Brinkley digs in heels on erosion issue

By Tom Joyce - tjoyce@mtairynews.com
Commissioner Shirley Brinkley examines documents with engineer Kevin Heath while discussing ways to eliminate an erosion problem encroaching on a Mount Airy home. - Tom Joyce | The News
Drainage channel erosion is evident downstream of the Dan Strauss residence on Inman Circle. - Submitted photo
The front of the Strauss home. - Submitted photo

As erosion continues to threaten a Mount Airy home, one council member is chipping away at a city policy that prevents using public funds — an estimated $444,000 — to eradicate the issue.

“I don’t like the policy of the city — it stinks,” Commissioner Shirley Brinkley said of public stormwater drainage regulations in place since 1996.

“These are old policies that need to be updated,” Brinkley remarked during a meeting Thursday night when Mount Airy officials discussed for the third time this summer a problem at the home of Dan Strauss on Inman Circle.

Stormwater runoff in the area which converges on the Strauss property has caused much of the back yard there to erode down a steep hill, and the house itself also appears headed for collapse toward a drainage channel at the bottom.

“This man has lost sleep for many, many nights (thinking) ‘am I going to be in this house or down the hill?”’ Brinkley said of Strauss, who is suffering from a problem not of his own making.

“It’s just, everything drains right through his property,” Commissioner Steve Yokeley said of water spilling onto the Inman Circle site from an area totaling around 29 acres.

“Each member of this board should be losing sleep until this is fixed,” Brinkley added.

However, city officials are limited as to what they can do under existing rules that prevent using public funding to correct problems occurring on private property — which is the case with the erosion on Inman Circle.

Only about 12 percent of the 29-acre drainage area cited, 3.5 acres, is controlled by the municipality, with the rest of the runoff generated from private properties, numbering about 14 in all in the channel involved.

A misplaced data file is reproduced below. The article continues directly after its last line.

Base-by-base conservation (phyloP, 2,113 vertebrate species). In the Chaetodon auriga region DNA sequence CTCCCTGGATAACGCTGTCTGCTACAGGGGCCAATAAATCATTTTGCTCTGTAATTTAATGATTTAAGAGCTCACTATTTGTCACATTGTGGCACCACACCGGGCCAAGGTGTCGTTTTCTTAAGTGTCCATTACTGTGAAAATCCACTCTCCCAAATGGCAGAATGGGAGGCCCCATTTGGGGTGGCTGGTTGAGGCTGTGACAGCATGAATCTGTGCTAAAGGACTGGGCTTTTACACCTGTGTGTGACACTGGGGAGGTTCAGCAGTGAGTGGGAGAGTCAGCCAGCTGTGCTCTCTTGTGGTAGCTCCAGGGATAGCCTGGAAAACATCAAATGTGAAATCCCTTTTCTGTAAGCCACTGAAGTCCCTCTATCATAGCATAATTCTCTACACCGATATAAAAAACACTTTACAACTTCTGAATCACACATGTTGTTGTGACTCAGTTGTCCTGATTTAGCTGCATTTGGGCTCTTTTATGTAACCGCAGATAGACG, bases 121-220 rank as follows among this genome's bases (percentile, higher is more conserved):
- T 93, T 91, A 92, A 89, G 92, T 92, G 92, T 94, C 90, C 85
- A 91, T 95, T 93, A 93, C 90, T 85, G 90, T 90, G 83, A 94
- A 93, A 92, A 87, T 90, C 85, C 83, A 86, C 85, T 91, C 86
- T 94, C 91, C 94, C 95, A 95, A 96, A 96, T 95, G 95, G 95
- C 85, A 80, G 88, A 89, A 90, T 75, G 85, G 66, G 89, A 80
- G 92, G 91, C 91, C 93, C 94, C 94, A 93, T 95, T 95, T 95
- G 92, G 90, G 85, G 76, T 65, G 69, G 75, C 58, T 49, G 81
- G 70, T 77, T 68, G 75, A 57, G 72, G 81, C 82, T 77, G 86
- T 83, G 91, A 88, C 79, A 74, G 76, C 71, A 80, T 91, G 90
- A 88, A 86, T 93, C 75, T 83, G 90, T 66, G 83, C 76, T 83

“Expenditures of public money require a public purpose,” City Attorney Hugh Campbell said in response to Brinkley’s contention that the municipality should foot the $444,000 bill, for stream channel restoration — which present policy prohibits.

Solution elusive

Earlier, during a July 19 meeting, city Public Works Director Jeff Boyles reported on his examination of the situation and presented multiple remedies. Those included installing natural channel design features with an estimated price range of $300,000 to $500,000.

Boyles also mentioned then that the city government is responsible for maintenance of the drainage system on the public right of way and property owners are for areas outside that realm.

Board members weren’t satisfied with Boyles’ findings and directed that outside expertise be solicited in the matter, “another opinion,” as described by Boyles.

This led to enlisting the services of The Lane Group, an engineering firm in Galax, Virginia, which has worked with Mount Airy on various projects.

Civil engineer Kevin Heath, vice president/project manager of that firm, presented his findings last Thursday night to the commissioners, which bore similarities to those offered by Boyles the month before.

Heath identified three options to address the primary problem: erosion of the drainage channel behind the Strauss residence.

These include installing a culvert large enough to convey stormwater runoff across the property and adding fill material over the top of the pipe to reduce the slope behind the home, at an estimated cost of $115,000; physically reinforcing the slope to make it more stable, estimated at $480,000; and natural stream channel restoration to provide a more stable flow path and repairing slope damage, put at $444,000.